Despite what we see in the movies, love does not conquer all. Relationships take a lot to work, and, while love plays a big role in them, there are many other factors that need to be considered.
When it comes to a healthy relationship, there is so much more involved that the heart-stopping joy of being with the one you love.
You can love someone as much as physically possible, but it doesn’t mean anything if you don’t trust them.
While it’s nice to think that love is enough, trust is one of the most important aspects of any relationship. If you can’t trust your partner, you end up trapping yourself in a horrible cycle of guilt, fear, and anger.
You may find it hard to trust someone who has hurt you in the past, or if you have a history of being hurt in relationships. Your issues around trust will end up ruining everything, even if you both love each other.
You run the risk of driving your partner away, or causing them to resent you for limiting their behaviors or actions. Remember that you are with your partner for a reason, and try to be honest about how you feel.
Compromise is the key to making most things in life work, and is especially important in romantic or intimate relationships.
We’re fuelled by the media’s image of meeting our ‘perfect’ partner, the ‘other half’ of ourselves, and assume that it will all be plain-sailing from then on. We love the idea of love so much that we forget what it actually means to love someone.
Accepting that someone may want different things to you while still being with you is so important. It would be strange to meet someone who has the exact same opinions and desires as you.
Sure, some basic values and beliefs should be similar, but you need to remember that differences are what make relationships so great.
Compromising shouldn’t feel like you’re giving in or sacrificing part of your personality, and is a way of meeting in the middle without causing either side to feel uncomfortable. Love is fantastic, but reality is much better.
Time And Patience
Relationships take time and you need to be willing to invest in them. Choosing to be with someone means taking the time to show them why you want to be with them, and letting them spend time doing the same with you.
New relationships take time and patience – unlike the Hollywood movies we all love so much, real relationships don’t always jump straight into the good bits! You’ll find that there will be bumps in the road, and you may find certain aspects of your relationship testing.
Be patient with your partner, and yourself, in the early days. You’re getting to know each other, as well as getting to know what you yourself are like in a relationship. As time goes by and you get more comfortable with each other, remember to retain this patience.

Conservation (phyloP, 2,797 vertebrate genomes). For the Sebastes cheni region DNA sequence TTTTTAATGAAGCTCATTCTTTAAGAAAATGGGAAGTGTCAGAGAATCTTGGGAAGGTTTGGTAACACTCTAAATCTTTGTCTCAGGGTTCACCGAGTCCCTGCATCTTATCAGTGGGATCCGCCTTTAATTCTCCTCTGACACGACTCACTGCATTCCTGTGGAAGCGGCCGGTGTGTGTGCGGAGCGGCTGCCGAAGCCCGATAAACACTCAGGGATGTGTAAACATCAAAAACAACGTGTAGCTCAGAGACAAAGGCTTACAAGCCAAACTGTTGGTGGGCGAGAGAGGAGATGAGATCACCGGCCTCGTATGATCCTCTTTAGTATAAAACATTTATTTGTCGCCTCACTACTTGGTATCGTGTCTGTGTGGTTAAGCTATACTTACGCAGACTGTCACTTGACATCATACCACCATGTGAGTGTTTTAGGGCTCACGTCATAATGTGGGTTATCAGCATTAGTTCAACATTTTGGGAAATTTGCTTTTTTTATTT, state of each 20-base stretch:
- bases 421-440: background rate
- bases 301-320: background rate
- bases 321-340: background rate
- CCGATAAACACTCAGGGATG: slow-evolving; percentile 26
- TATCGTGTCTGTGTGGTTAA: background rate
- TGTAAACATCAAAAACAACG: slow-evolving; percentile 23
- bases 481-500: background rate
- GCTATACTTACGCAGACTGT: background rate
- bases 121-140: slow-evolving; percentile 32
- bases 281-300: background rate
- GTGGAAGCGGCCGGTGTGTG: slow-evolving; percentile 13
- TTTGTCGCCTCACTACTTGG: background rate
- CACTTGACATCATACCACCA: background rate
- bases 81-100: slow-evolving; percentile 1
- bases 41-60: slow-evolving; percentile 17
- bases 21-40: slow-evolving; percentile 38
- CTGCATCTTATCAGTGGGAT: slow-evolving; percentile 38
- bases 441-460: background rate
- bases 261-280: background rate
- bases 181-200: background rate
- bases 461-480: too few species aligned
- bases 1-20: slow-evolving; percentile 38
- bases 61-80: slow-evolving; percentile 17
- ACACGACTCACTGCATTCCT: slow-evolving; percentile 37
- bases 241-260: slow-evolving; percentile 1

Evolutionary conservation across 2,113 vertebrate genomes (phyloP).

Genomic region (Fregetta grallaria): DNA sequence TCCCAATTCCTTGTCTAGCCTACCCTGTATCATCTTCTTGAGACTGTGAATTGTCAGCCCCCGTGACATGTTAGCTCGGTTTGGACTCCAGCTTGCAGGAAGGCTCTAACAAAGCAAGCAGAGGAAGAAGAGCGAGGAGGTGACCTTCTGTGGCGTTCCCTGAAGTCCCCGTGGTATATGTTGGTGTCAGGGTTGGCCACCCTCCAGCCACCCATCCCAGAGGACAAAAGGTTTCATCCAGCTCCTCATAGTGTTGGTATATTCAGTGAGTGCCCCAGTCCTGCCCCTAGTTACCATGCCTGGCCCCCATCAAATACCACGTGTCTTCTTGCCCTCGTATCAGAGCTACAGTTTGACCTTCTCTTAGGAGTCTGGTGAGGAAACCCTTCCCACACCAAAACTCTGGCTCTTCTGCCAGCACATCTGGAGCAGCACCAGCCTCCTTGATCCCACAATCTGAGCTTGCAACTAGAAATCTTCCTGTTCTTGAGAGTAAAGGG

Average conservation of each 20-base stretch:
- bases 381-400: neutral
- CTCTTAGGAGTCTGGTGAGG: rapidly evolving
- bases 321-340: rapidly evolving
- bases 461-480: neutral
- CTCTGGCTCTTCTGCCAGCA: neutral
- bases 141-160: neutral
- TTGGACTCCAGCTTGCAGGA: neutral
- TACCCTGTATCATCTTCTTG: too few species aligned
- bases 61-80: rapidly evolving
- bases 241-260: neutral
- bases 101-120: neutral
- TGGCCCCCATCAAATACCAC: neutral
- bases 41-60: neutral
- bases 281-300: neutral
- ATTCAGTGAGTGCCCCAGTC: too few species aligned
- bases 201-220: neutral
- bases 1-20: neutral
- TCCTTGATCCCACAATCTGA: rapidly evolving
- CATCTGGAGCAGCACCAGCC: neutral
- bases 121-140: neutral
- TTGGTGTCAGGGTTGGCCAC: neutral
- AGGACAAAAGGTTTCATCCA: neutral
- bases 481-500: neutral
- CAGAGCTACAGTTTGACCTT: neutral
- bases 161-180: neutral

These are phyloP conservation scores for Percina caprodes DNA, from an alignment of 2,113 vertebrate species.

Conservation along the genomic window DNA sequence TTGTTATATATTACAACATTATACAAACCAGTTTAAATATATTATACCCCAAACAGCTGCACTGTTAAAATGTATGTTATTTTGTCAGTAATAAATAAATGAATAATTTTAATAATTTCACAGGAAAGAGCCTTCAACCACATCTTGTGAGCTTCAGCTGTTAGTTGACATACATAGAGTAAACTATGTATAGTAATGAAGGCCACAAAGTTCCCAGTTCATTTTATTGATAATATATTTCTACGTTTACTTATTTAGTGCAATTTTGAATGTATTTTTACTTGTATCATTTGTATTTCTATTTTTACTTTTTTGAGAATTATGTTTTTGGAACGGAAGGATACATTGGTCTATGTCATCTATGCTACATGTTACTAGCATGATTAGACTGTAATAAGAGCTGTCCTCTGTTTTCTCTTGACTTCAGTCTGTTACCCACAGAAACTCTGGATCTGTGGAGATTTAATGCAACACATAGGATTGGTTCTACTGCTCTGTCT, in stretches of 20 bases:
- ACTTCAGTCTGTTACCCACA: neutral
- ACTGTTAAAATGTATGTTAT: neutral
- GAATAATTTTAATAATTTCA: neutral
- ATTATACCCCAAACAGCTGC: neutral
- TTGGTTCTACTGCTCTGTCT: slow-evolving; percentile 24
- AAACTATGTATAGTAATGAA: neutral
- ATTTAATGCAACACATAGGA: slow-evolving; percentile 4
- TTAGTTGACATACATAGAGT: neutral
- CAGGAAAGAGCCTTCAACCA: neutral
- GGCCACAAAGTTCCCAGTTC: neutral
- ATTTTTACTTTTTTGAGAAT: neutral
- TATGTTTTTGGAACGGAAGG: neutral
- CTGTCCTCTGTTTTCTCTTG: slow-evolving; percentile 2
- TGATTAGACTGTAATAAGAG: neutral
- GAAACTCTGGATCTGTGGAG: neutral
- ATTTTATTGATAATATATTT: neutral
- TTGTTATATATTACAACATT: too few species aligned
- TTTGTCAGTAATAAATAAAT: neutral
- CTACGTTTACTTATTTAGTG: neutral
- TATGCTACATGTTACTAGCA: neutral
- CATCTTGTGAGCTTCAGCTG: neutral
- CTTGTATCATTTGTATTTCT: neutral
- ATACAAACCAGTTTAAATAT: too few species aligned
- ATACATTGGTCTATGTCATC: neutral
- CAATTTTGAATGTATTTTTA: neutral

This is a key aspect of every relationship you’ll ever have, be it a friendship, intimate relationship, or work relationship. Having compassion for someone is so important, as it helps build trust, intimacy, and deeper connections.
By being empathetic, you allow your partner to be their true selves around you. Remember how it feels to be judged – you don’t feel comfortable expressing your true feelings for fear of backlash.
Be compassionate with your partner and remind them that you’re there for them. That’s what being in a relationship is – not huge gestures and declarations of love, but being there to hold their hand and listen.
In reality, you must be able to love yourself before others truly can. Without a level of self-love, you will never fully accept how someone else feels about you.
If you skip this stage, it’s likely that you’ll end up questioning how your partner could want to be with you – you’ll find yourself full of doubts and anxiety, which you’ll probably accidentally take out on your partner.
It’s so important to try to look after yourself and see yourself in a positive light. This way, when you are in a loving relationship, you’ll feel deserving and worthy of someone’s love, attention and devotion.
BY LUCY VINESTOCK
Besma (Bess) Benali, Clinical Social Work/Therapist, MSW, RSW, Counselling Ottawa Nepean. I am trained in Cognitive Behavioural Therapy (CBT), Brief Psychodynamic Therapy, ACT, and mindfulness. Clients come to me because they are struggling and feel like they are trapped in a darkness that no matter what they have tried (and many have tried therapy before) they can’t pull themselves out. I help my clients understand themselves in ways no one has ever taught them before allowing them to see positive changes.